Darcy showed a wan smile that he could tell was not at all convincing, but his friend needed some encouragement. He did not want to be the reason for Bingley giving up on the property. The man liked the estate at first sight and began making plans almost as soon as he signed the lease. To lose it because Darcy turned the neighbors against him would strain even Bingley’s famous good mood and besides, this property was perfect for him with its industrious tenants and capable servants inside and out.
“You are worrying about nothing,” he said with a laugh that even he did not accept as authentic. “These look like good people, so they are not going to hold my thoughtless comments against you. They might refuse to have anything to do with me, but they will realize you are not responsible for my actions.”
Bingley stepped forward to clap him on the back, the mood they celebrated the man for showing signs of coming back. “The problem, Darcy, is that you willfully insulted a young woman who everyone thinks highly of, according to what I have found out from talking to people tonight. I knew that much about her before your outburst, and I can guess what the gossips are saying or thinking now.”
“I cannot tell you how sorry I am for this,” Darcy said, fighting to keep anger over the incident from showing in his voice. “If I have caused problems, I apologize and promise to make it up to you, but I will not ask forgiveness from Miss Elizabeth. Yes, she was right to take offense at what I said, but she did not have to denigrate the memory of my father.”
“She could not have known,” Bingley answered, turning for a quick look to where the subject of their conversation was standing, then facing Darcy again. “You can’t hold a poor choice of words against her, can you? Look past what she said and consider her justifiable reasons for saying it.”
Darcy shook his head, his anger unabated. “No. She should have stopped to think about what she was going to say first. A simple bit of foresight could have caused her to reconsider her words.”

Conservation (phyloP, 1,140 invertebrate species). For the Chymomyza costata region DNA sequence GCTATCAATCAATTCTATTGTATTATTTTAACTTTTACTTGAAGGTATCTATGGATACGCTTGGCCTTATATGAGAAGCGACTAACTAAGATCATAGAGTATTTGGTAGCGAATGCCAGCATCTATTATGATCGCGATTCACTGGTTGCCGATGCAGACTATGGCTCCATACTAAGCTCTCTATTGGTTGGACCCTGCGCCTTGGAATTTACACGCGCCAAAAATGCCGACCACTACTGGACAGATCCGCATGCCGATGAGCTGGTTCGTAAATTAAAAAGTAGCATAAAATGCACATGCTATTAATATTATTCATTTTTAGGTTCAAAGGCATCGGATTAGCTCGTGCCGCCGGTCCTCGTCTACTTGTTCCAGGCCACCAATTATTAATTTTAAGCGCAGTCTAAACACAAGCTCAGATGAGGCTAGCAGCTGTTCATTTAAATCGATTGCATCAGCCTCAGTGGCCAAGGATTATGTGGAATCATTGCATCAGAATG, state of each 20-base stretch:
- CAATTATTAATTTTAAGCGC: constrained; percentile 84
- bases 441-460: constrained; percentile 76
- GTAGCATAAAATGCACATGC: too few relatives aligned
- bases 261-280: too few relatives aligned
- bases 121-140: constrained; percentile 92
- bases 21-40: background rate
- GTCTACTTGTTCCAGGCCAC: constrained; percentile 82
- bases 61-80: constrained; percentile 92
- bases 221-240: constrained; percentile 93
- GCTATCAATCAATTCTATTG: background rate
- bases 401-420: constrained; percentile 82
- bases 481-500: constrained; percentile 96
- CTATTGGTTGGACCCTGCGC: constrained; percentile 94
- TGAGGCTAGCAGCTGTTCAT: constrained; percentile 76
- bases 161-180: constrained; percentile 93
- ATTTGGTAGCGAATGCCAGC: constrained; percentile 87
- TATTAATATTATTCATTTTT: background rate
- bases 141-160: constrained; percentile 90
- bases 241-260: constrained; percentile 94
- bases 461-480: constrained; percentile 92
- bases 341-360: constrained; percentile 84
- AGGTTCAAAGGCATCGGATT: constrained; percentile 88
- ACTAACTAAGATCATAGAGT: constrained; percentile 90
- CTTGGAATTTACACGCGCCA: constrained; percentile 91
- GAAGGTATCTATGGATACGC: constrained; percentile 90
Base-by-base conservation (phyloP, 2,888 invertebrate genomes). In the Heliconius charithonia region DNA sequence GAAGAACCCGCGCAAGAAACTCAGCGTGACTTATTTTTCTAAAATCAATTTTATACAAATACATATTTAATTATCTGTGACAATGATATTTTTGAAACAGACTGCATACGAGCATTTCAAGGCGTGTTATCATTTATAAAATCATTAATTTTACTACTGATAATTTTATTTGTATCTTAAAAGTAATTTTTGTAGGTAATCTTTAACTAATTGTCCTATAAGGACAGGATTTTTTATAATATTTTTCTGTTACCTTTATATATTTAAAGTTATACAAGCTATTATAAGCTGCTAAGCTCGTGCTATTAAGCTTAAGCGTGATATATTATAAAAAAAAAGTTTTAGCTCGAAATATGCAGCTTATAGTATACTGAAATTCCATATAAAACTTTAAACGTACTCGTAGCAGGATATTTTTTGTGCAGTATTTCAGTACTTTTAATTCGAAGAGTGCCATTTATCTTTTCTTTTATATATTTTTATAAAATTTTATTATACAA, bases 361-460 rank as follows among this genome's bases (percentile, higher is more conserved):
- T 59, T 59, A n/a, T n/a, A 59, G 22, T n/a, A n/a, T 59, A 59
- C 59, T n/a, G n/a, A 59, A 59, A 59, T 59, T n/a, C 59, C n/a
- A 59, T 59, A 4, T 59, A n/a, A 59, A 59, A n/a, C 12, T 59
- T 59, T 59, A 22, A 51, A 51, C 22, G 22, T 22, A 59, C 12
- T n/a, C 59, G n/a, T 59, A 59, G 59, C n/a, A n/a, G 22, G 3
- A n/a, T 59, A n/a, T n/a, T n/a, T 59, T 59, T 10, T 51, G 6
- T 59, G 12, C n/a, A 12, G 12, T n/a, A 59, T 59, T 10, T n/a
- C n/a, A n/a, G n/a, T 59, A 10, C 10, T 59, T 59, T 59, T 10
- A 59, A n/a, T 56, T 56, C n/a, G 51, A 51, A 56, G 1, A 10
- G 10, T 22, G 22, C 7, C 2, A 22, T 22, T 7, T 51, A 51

“And you could have done the same. If you had, you could have avoided insulting every female within the county,” was Bingley’s instant retort, accompanied by a look that suggested he wanted to take Darcy by the shoulders and give him a good shake. “The blame is not hers alone. All she did was reply to your insult and calmly.”
“Who does she think she is, talking about me that way?” Darcy was fully aware he was losing the argument, but his stubborn nature kept him from conceding the point.
Bingley’s smile was a little too condescending for Darcy’s liking, and he dreaded the response his associate had ready. “Does it hurt that much to be scolded by a simple girl like Miss Elizabeth? Is your conceited regard for yourself so inflated that any unfavorable view is not to be accepted?”
“That is not what I said,” Darcy replied, bringing a laugh from Bingley.
Can Darcy swallow his pride, or is the memory of his father too sacred for him to overlook Elizabeth’s inadvertent insult? You can find out yourself today, as the Kindle version is now live. The pre-order price will stay at $1.49 until tomorrow, when it will revert to its full retail of $2.99.
I am in the midst of writing the next two books in the Elizabeth Said, Darcy Said series, and hope to have them ready in mid July. These will have Darcy facing his nemesis, Wickham, and seeking vengeance for his shameful treatment of Georgiana. Will he succeed? He might, but his journey will not be an easy one. In keeping with the pattern set by these first two, the title for number three in the series is: Miss Elizabeth Faces Wickham, and number four: Mr. Darcy Faces Wickham.
One final item of business. In looking over last month’s post I realized that I predicted the series would be complete by late July. I erred. The last book will be out in mid to late August, not July. I apologize for any inconvenience.